The first time I heard this quote was at least four years ago when my oldest daughter was doing Through The Looking Hlass at Stone Soup Theater camp. Even as I read it I hear her voice from practicing the part, still causes me concern that it was the Queen who said it, such an angry ambitious woman sure for it right when it comes to vision. Perhaps that is why she was as successful as she was.

Science fiction is very helpful to me in this area of vision. An exercise I attempt daily is to think about something I have seen or read about that I want to become real. One example from my work is translation via telepathy. That one should be able to merely think of the words desired to be translated which would be shared telepathically with the translator and returned. Wrestle through this long enough and other creative interesting ideas and new methods will emerge, and perhaps one day it may be possible.

“Imagination is more important than knowledge.” -Albert Einstein

There must be space in our lives carved out for this purpose. For me it begins with having daily goals clearly defined, if the minimum requirements for success in a day are not defined by me early in the day I will find time for nothing more then trying to remain busy. Once I know the three to five things I need to accomplish in a day I feel the freedom to dream. Whether I have scheduled that half hour or more does not make a difference and as a matter of fact often I cannot schedule it because the time is inspired from ideas that I a playing with related to other more concrete tasks.

“If you can dream it, you can do it.” – Walt Disney

There are so many wonderful things yet to be done in this world, why not be a part of it. It begins with your thought life. It is hard to battle through the negative records that play in your head as Anne Lamot says, One tells you that you are the greatest thing in the world and the other tells you that you are worthless both are lies and the truth exists in the silence. Discover who you really have been create to be, take a moment to dream about be the world could be better, then prayfully move into a world that is waiting for your unique contribution. We all will be better for it.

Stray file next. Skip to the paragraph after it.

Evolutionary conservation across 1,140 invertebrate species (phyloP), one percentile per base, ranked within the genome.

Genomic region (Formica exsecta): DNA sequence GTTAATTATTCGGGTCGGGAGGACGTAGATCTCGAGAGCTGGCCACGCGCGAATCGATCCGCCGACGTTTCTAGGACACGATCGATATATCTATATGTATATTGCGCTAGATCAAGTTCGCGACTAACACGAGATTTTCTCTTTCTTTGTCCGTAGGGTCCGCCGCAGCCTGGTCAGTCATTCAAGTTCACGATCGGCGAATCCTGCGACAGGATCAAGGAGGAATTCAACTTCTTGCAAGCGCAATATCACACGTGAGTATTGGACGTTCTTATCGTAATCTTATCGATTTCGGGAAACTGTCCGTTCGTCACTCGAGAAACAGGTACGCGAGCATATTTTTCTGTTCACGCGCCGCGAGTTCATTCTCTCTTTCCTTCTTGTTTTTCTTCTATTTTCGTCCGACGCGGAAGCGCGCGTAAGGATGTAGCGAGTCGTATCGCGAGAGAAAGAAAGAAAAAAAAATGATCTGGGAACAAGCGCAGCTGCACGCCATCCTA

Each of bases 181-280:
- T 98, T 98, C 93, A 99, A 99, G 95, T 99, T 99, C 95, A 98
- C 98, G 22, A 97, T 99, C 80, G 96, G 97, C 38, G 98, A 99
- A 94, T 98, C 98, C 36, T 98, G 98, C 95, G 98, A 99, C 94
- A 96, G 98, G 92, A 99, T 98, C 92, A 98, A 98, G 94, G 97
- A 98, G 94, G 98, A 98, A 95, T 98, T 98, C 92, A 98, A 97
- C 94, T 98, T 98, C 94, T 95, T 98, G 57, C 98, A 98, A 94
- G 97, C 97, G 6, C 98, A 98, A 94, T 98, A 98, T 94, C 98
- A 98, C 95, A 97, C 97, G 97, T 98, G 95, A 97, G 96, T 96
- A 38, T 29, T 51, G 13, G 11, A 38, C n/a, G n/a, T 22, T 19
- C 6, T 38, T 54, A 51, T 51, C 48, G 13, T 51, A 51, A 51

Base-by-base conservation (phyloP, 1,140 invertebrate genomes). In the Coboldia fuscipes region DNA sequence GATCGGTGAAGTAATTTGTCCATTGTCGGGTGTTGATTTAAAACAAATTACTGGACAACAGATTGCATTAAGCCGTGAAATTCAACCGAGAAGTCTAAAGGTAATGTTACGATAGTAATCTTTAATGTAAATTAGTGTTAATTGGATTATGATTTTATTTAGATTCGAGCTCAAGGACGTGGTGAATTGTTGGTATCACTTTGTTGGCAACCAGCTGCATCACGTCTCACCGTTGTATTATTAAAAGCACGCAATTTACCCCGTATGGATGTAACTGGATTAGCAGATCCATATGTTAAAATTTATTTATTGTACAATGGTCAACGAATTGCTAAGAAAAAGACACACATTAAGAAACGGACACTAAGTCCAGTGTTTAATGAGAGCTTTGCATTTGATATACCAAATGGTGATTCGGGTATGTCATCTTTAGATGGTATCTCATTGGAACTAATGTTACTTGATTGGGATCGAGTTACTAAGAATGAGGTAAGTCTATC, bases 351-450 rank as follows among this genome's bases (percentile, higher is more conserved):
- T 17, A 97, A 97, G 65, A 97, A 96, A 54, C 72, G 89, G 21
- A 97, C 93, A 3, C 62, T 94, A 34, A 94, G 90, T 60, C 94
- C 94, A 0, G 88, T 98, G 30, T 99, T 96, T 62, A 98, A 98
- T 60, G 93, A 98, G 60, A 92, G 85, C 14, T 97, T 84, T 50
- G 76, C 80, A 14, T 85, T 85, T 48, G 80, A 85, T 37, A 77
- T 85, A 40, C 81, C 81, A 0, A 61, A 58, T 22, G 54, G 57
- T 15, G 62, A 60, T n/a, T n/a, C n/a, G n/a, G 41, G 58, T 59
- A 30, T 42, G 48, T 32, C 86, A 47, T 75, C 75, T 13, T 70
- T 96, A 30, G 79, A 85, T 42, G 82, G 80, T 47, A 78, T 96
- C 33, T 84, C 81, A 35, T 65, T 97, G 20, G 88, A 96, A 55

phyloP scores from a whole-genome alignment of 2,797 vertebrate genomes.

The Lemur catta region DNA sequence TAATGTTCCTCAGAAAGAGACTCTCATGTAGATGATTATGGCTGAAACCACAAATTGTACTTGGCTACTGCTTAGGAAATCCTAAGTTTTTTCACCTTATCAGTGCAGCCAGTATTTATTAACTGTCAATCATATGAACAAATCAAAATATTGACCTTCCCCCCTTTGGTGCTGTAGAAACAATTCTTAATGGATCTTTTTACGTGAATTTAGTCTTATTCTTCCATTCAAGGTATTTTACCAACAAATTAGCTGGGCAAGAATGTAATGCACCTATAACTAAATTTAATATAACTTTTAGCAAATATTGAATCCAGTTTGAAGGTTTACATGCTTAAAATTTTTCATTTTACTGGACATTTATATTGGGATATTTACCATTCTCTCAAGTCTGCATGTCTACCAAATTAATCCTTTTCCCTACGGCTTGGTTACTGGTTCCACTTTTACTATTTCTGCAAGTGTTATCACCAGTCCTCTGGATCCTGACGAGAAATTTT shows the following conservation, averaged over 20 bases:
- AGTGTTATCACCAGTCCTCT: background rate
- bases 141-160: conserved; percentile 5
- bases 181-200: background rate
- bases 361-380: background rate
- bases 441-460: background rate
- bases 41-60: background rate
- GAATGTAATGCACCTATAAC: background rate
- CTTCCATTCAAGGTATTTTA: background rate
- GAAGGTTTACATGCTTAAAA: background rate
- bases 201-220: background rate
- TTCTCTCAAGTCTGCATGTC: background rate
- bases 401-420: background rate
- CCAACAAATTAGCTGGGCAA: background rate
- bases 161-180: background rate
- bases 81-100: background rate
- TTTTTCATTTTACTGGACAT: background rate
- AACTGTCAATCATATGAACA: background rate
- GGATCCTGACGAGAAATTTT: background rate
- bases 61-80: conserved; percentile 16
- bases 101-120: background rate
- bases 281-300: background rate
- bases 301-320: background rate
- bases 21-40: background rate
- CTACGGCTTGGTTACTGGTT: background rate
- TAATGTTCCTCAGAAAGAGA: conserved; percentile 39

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Integrity: theme for the week and continuing The Corporate Mystic

In Books,Community,culture,devotional,Evangelist,faith,family,generosity,journal,leadership,mission,Money,Uncategorized on November 30, 2012 by mstevensrev Tagged: , , , , , ,

Each month (when I am not traveling for work) I attend a great networking event here in ¬†Seattle called Kiros, yesterday there was a striking talk on “Crossing the line” by Mark Sabo. This was Mark’s personal story of his failure in business regarding integrity and the consequences that followed. ¬†Personally I was struck by what a small decision by Mark led to such very serious consequences. ¬†The point that hit home for me (again) was this idea of identity. ¬†Mark, like myself, considered himself a man of integrity and yet he was able to justify his later regretable actions. ¬†As many say, “But for the grace of God, there go I.” ¬†Seeing yourself as a person of integrity is not enough, often times that view leads to the least common denominator and efforts to do the bare minimum. ¬†What is needed, what I need is something greater than myself to guide my actions daily.

In¬†The Corporate Mystic¬†the author states, “The first question to ask is whether you are out of integrity with yourself. ¬†Are you genuinely at ease with the path you are on?” ¬†Many successful people are working to heal a wound from their family, perhaps earn recognition from a loved one that never expressed it. ¬†In my case I worked ¬†(and often work) to overcome shame that has been present in my life and in my family story for generations. ¬†This is a dry well to pull from, and only when you are able to step back to you realize that. “Many of us learn very early to tune out inner signals, and the long-run costs of this are enormous…Happiness flows from a clear spring: You need to have a totally honest relationship with yourself.” ¬†This is a key reason I believe that how people answer who they have been created to be is key to all of life: personal, spiritual, professional, and family.

A friend shared on facebook today the article,¬†Success Will Come and Go, But Integrity is Forever¬†by Amy Rees Anderson, a very good article that inspired me. ¬†The last few lines of the article are very powerful, “If you want to build a reputation as a person of integrity then surround yourself with people of integrity.¬†There is a plaque on the wall of my office which reads: ‚ÄúDo what is right, let the consequence follow.‚ÄĚ It serves as a daily reminder that success will indeed come and go, but integrity is forever.” ¬†I couple that with a friend who’s dad gave him the advice in college, “Know who you are before you go into the party.”¬†Integrity¬†is not something that is learned on the fly, life is too hard and our minds are too easily tricked. ¬†It is essential for all people (including business people) to take time to do the tough personal and spiritual work to find the source of integrity, and the reward is well worth it. ¬†As¬†Amy Rees Anderson states success will come and go, your character is what you are stuck with.

“I contend that dishonesty will create a failure force that often manifests itself in other ways-ways not apparent to the outside observer.” -Joseph Sugarman